2. Beautification in misidentification

The impression that the speaker is fully prepared and committed in her work is reinforced by lines 4, 6, 11 and 12 which describe a series of actions that constitute the whole work of steam-pressing:

4 我要先把吊带熨平 I am going to press the straps flat

6 然后从腰身开始烫起 And then press up from the waist

11 最后把裙裾展开 Finally I’ll smooth the dress out

12 我要把每个皱褶的宽度熨的都相等 To iron the pleats to equal widths

The language describing the speaker’s planning contains a number of linguistic features that are typically associated with making commitments. To begin with, there are four “把” () in lines 4, 11, 12 and 20. The word often appears in what Chinese grammarians call the disposal construction, i.e. +NP+VP. The verb itself has been highly grammatized and acts only as a disposal marker instead of a verb, and the following NP+VP structure is often considered as a resultative complement that gives prominence to the causative result the object (recipient) receives from the subject (actor) ([13], p. 150, [14], p. 99). In Wu’s poem, the +NP+VP structure serves the function of emphasizing the possible results that the speaker intends to achieve.

In addition, the content of the plan is characterized by a detailed list of the particular parts of the dress (“straps”, “waist”, “pleats”) and a series of adverbials denoting sequence (“first”, “then”, “finally”). Cognitive scientists and linguists studying narrative comprehension treat these linguistic devices as world builders that help readers mentally construct the story world depicted in a stretch of narrative text [17, 18, 19, 20]. The more detailed a story world is described, the more concrete and vivid this world would be conceptualized by the reader. As such, expressions including temporal and spatial deixis and nominal and verbal references suggesting people, objects and actions play an important role in highlighting the scenic vividness [18] as well as encouraging empathy from the reader [15].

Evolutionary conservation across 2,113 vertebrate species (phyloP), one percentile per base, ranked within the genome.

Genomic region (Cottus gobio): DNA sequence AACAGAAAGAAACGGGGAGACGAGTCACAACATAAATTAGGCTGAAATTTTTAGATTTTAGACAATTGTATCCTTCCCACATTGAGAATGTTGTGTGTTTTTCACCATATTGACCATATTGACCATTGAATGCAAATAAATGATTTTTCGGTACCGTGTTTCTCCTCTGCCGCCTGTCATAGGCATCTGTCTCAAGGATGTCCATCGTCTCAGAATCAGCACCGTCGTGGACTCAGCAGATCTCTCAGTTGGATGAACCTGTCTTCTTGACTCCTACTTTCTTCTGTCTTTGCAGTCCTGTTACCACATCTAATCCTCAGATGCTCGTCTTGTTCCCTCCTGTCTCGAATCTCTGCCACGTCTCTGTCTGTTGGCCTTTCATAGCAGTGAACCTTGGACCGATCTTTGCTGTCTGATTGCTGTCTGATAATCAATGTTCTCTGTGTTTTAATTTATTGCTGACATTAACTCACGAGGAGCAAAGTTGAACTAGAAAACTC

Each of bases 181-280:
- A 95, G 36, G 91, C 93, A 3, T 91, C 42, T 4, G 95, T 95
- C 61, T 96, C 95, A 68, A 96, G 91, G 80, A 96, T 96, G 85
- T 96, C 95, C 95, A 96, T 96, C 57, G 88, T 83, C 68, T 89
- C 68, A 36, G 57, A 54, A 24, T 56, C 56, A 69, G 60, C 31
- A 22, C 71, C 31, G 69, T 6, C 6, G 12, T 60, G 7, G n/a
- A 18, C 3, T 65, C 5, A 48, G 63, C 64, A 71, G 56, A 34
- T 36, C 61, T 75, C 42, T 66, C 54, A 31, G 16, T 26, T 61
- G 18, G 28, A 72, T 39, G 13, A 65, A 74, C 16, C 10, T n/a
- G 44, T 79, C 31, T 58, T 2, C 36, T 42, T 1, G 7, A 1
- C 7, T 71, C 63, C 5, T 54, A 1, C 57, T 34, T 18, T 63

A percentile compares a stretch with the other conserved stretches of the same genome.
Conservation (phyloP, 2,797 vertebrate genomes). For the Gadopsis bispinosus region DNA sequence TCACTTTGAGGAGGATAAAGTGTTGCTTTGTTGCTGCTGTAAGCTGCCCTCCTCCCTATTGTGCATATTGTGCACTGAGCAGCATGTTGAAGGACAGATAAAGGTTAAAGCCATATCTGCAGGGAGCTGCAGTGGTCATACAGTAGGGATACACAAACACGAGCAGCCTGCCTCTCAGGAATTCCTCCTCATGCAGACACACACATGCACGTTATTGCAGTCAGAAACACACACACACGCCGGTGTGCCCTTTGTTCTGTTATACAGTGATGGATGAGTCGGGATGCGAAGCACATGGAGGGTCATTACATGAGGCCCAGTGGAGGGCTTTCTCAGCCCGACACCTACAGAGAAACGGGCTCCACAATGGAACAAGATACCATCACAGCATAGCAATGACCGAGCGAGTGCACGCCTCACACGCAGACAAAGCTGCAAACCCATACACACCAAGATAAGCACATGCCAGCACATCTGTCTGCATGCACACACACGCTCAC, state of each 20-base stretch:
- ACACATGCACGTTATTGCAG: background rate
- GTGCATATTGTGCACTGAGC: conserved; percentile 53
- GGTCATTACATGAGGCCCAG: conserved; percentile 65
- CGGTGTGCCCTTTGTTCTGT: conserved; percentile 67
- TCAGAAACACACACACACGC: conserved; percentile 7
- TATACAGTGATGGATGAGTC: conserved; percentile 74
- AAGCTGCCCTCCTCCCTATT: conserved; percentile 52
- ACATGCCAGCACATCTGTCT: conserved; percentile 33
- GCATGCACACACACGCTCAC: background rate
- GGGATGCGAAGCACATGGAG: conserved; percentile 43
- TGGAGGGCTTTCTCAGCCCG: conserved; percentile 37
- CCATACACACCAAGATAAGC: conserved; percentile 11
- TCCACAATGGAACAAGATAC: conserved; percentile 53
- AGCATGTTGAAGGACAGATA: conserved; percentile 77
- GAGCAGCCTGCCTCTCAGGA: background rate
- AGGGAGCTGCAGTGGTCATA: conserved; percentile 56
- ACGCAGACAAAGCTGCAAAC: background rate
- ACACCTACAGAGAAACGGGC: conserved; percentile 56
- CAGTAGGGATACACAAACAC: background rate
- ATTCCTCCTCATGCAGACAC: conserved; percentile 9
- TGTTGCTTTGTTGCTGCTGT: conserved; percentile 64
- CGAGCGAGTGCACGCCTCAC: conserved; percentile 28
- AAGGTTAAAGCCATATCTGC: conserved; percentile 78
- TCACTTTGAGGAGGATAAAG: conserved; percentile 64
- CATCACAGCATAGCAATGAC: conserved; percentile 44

There is, however, a contrastive effect of under-specification evolving from the process of plan-making. In particular, this comes from the description of a series of imagined situations resulting from the speaker’s planned actions:

5 挂在你肩上不会勒疼你 So that they won’t dig into your shoulders

7 多么可爱的腰身 A lovely waist

8 可以安放一只白净的手 Upon which a fine hand can lay

9 林荫道上 And on the tree-shaded lane

10 轻抚一种安静的爱情 Caress a quiet kind of love

13 让你在湖边 或者草坪上 So you can sit by the lake or on a grassy lawn

14 等待风吹 And wait for a breeze

15 你也可以奔跑 You can also run, but

16 一定要让裙裾飘起来 带着弧度 You must let the dress fly with curve

17 像花儿一样 Like a flower

One of the prominent linguistic features in depicting the speaker’s imaginations is the introduction of “you” which invokes an illusionary addressivity. Despite the fact that the second-person pronoun has the effect of bridging the spatiotemporal divide between the two interlocutors, the hearer referred to as “you” is hypothesized by the speaker and exists only in her future-related imagination. This understanding allows readers of the poem to interpret “you” as an anonymous, generic figure whom the narrator has constructed herself based on her knowledge and belief.